As reflected in last week’s parliamentary elections, Canadians were clearly looking for a change when they swept Stephen Harper and his Conservative Party out of office after nearly a decade in power. In the largest voter turnout in more than 20 years, the electorate handed a solid victory to the Liberals and their leader, Justin Trudeau, now the prime minister-designate.
In his foreign policy, Trudeau (the son of former Canadian Prime Minister Pierre Trudeau) will likely differ from Harper, but it is unlikely that he will shift from Canada’s traditional partnership with the United States or from its support for Israel. Although Trudeau informed President Barack Obama that he will withdraw Canada’s six fighter jets from the U.S.-led bombing campaign against the Islamic State group (which Harper approved), Trudeau’s announced support for the Iran nuclear deal puts him more in line with the Obama administration than Harper, who opposed the deal.
Harper’s Mideast positions were similar to those of U.S. congressional Republicans and Israeli Prime Minister Benjamin Netanyahu. As a result, some feared that Israel would lose its best friend in Canada if Harper’s party were to lose the election. While Trudeau and the Liberals may not be quite as vocal or aggressive as Harper on Mideast issues, they are hardly hostile to Israel. During Israel’s 2014 war in Gaza, Trudeau wasn’t shy about labeling Hamas “a terrorist organization.” He has similarly condemned the boycott, divestment and sanctions (BDS) movement against the Jewish state in words that one observer described pejoratively as “right out of a Jewish Federation-style playbook.”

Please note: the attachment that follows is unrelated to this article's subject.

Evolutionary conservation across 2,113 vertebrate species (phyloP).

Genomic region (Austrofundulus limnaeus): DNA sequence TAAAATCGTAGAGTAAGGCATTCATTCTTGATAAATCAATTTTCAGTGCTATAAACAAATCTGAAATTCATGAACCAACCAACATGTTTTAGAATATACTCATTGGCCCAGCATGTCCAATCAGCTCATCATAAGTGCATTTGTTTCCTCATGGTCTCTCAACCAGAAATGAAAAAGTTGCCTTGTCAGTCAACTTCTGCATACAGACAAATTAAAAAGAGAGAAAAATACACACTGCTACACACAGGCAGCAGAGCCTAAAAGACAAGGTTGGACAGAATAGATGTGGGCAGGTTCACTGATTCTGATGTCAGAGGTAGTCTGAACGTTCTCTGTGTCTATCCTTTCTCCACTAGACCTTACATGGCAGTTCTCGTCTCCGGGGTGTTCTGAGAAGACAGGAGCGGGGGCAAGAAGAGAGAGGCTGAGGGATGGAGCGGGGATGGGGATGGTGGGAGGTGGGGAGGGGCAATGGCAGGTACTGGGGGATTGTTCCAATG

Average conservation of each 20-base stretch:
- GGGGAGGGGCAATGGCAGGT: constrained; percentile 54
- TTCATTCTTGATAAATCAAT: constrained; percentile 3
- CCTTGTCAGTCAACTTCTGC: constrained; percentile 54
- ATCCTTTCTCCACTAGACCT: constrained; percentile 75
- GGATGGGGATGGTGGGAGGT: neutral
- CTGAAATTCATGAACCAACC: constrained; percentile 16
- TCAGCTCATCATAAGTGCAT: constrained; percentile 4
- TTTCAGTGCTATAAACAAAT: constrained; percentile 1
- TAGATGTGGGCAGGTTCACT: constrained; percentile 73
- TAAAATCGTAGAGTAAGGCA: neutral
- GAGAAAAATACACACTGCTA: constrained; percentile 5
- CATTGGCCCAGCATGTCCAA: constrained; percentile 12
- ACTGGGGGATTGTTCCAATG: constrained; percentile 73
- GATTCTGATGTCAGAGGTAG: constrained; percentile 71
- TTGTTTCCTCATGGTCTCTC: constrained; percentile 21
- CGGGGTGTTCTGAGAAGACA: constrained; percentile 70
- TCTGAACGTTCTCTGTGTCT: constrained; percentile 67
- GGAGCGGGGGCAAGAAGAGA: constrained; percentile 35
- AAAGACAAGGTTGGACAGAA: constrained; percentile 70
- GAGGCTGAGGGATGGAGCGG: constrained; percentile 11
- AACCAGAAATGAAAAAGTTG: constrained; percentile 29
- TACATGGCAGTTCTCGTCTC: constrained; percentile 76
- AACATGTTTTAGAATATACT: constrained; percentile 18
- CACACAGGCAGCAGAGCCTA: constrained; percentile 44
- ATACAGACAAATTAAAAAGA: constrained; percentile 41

One change the Trudeau government is likely to make, however, is a shift in tone away from Harper’s American-like stridency to a more traditional Canadian style of kindness and gentleness. Harper was viewed as divisive and, according to many, used Israel as a wedge issue. In a debate, Trudeau accused him of using Israel as “a domestic political football.” Harper also magnified the issue of Canadian women wearing the Muslim niqab, and his hardline attitude influenced the Jewish community. One critic told Ha’aretz, “There’s a polarization I’ve never seen before in the Canadian Jewish
Polarization is a problem we Jews south of the border are very familiar with. We will be watching the Canadians to see how they cope with that issue and to see what we can learn.